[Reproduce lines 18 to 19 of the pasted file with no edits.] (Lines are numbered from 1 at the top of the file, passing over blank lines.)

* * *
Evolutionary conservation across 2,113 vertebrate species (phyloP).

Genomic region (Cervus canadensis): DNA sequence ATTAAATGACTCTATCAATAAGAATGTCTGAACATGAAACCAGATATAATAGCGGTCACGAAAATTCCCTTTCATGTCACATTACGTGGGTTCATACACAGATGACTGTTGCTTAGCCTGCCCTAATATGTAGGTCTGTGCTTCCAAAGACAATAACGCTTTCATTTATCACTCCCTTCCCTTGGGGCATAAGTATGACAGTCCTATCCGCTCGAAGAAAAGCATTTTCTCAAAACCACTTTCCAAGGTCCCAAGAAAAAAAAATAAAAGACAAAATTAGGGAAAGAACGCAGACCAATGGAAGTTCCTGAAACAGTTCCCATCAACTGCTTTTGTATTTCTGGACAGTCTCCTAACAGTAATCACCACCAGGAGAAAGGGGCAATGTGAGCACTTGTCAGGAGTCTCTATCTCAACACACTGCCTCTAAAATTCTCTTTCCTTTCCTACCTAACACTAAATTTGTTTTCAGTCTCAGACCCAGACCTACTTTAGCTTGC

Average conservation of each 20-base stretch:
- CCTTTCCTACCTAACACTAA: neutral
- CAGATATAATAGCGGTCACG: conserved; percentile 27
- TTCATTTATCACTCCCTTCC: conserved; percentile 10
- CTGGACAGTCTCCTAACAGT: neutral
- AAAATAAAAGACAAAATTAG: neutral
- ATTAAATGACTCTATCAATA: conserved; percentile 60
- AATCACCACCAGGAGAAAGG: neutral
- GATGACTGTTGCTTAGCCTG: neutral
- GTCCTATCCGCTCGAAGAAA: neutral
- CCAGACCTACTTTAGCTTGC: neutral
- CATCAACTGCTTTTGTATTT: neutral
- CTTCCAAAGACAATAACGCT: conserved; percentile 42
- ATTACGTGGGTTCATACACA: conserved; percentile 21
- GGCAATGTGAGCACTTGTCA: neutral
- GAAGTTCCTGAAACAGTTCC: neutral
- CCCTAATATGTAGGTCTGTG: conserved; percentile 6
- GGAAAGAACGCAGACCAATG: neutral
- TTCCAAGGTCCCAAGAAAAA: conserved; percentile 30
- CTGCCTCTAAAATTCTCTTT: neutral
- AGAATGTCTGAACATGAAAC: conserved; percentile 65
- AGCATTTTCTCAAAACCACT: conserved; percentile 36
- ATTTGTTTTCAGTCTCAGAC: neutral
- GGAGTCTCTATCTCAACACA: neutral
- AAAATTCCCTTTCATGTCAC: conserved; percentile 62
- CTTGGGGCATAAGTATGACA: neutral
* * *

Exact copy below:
- GAAGTTCCTGAAACAGTTCC: neutral
- CCCTAATATGTAGGTCTGTG: conserved; percentile 6